On this page you will find some notes on key advances in the field of structural DNA nanotechnology that are directly related to the research that is done in this lab. Of course, there is a lot more exciting research on DNA and its potential in engineering or computation going on all over the world that is not mentioned here. Insight on the virtues of DNA for engineering is provided by an instructive article by Ned Seeman that is linked below. Links to other research groups working in the field are provided at the bottom of this page.
Nanotechnology and the Double Helix:
How it all started.
Ned Seeman, now at New York University, pioneered the field of structural DNA nanotechnology when he realized in 1979 that covalent phosphate linkages that connect two DNA duplex strands upon homologous recombination during cell division (so-called Holliday junctions) and that usually freely slide along the two connected DNA double helices can be immobilized and thus be used to create a spatially fixed connection between the two DNA duplex molecules - such feat is an elementary requirement for all kind of construction! He wrote an overview article on this and other discoveries that he made and how they started an entire new field of applied science that deals with building things using DNA as construction material. The article also illustrates in detail why DNA is a promising engineering material.
Article and artwork © 2004 Scientific American Inc. There are also a number of comprehensive reviews authored by N Seeman. One of them can be found here: NC Seeman: 'DNA in a material world' NATURE 2003, vol 421 p427
In 2006, Paul Rothemund invented a novel method termed 'scaffolded DNA origami' that builds in part on William Shih's earlier work on 'single-stranded DNA origami'. Paul's new method did not only take the objects that could by then be engineered with DNA to an unprecedented level of complexity and size, but also the many different two-dimensional shapes that he was able to build (such as 100-nanometer-wide smiley-faces) inspired people from many different fields - even artists! Scaffolded DNA origami has conceptual similarities to protein folding: It relies on folding a long 'backbone' DNA molecule into a desired shape by introducing interactions between different segments of the backbone molecule. These interactions are expressed by a set of short single stranded 'staple' DNA molecules that are added to the backbone molecule. Paul's method removed with a bang technical difficulties such as tedious purification requirements and stoichiometry issues that long troubled researchers in the field of DNA-based nanotechnology. Above is a video showing Paul explaining his method.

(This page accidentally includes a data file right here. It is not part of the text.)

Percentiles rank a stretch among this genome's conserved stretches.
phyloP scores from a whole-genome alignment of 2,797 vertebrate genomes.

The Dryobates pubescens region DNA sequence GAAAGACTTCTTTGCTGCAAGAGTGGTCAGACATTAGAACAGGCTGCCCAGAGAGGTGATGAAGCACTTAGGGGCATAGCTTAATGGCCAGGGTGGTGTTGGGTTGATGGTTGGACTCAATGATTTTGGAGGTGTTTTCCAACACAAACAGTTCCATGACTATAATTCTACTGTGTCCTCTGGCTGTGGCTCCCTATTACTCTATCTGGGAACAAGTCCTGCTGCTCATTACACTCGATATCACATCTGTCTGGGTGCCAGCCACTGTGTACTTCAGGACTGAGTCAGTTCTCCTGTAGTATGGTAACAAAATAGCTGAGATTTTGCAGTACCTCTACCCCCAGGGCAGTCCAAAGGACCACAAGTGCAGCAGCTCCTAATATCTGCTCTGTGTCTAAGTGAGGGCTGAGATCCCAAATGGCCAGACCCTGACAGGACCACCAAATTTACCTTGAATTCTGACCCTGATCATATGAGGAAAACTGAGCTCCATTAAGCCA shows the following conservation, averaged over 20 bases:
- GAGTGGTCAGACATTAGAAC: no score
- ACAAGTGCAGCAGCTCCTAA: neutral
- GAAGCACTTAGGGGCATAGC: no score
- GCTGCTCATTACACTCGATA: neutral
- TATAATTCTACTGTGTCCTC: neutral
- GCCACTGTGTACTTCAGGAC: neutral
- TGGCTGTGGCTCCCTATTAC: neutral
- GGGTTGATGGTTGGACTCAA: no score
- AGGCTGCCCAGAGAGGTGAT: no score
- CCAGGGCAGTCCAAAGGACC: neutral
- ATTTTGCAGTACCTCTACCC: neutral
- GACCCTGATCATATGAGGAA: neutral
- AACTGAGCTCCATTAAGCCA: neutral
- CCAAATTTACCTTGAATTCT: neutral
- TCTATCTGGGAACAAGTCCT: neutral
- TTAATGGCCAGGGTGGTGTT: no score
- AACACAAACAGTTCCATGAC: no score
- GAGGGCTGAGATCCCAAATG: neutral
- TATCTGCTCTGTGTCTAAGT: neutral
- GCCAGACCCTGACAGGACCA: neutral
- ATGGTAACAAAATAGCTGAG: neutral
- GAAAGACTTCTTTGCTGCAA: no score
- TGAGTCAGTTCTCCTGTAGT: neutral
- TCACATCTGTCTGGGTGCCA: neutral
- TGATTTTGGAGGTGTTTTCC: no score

Warps and Wefts: DNA Origami now in 3D!
Immediately after Paul Rothemund published his new method in 2006, a number of research groups directed their efforts towards extending Paul Rothemund's scaffolded DNA origami method to creating three-dimensional nanoscale shapes. Among them was a team from the Danish Center for DNA Nanotechnology at Aarhus University, as well as Hao Yan's Group from Arizona State University, and also a team headed by William Shih at Harvard Medical School, which HD joined in early 2007.
Hao Yan and his students published soon their first three-dimensional DNA origami shape, a tetrahedron (Ke et al, JACS 2009), while the Danish team came up with a DNA box with a switchable lid (Anderson et al, NATURE 2009). Meanwhile, in the Shih Lab, we were still soldiering on a general route towards engineering of custom three-dimensional shapes constructed from DNA, which eventually got published as well. (see the original articles: 1, 2 and published research).
The volume of space accessible by our initial methods was confined to a honeycomb-raster pattern and it was discrete, meaning that addressable coordinates are individual bases on DNA double-helices that are arranged on the raster pattern. Soon after we also discovered methods how to build curved and twisted shapes, thereby breaking down the limits of the rasterization and discretization. Thus, in principle, one would be able now to direct individual atoms in nucleic acid molecules to desired positions in space with near-atomic resolution - if it were not for a number of lingering issues such as prevailing folding defects, somewhat unclear DNA materials properties, and unsatisfactorily rigidity that will have to be addressed in the future (see also our current directions).
Read the feature on DNA Origami in the Wall Street Journal.
'Self-assembly of DNA into nanoscale three-dimensional shapes' NATURE 2009
Computer-Aided Design for DNA origami
Shawn Douglas, back then one of the members of the original Shih-lab origami team, and coworkers made a great contribution when they cast all the architectural rules that we found necessary so far for designing DNA origami objects into an open-source platform-independent software called caDNAno. It is really easy to use and makes designing DNA objects significantly less error-prone, faster, and much more fun! Download it from http://cadnano.org. Shawn also provides a number of tutorials that will help you getting started.
There are other software packages around, notably SARSE, developed by Ebbe S. Andersen in Aarhus, and NanoEngineer from NanoRex, Inc. that offer a good deal of related functionalities.
However, a challenge for the future remains to develop software for computer-aided engineering, i.e. tools that allow you finding optimal solutions to a given 'nano'-engineering task.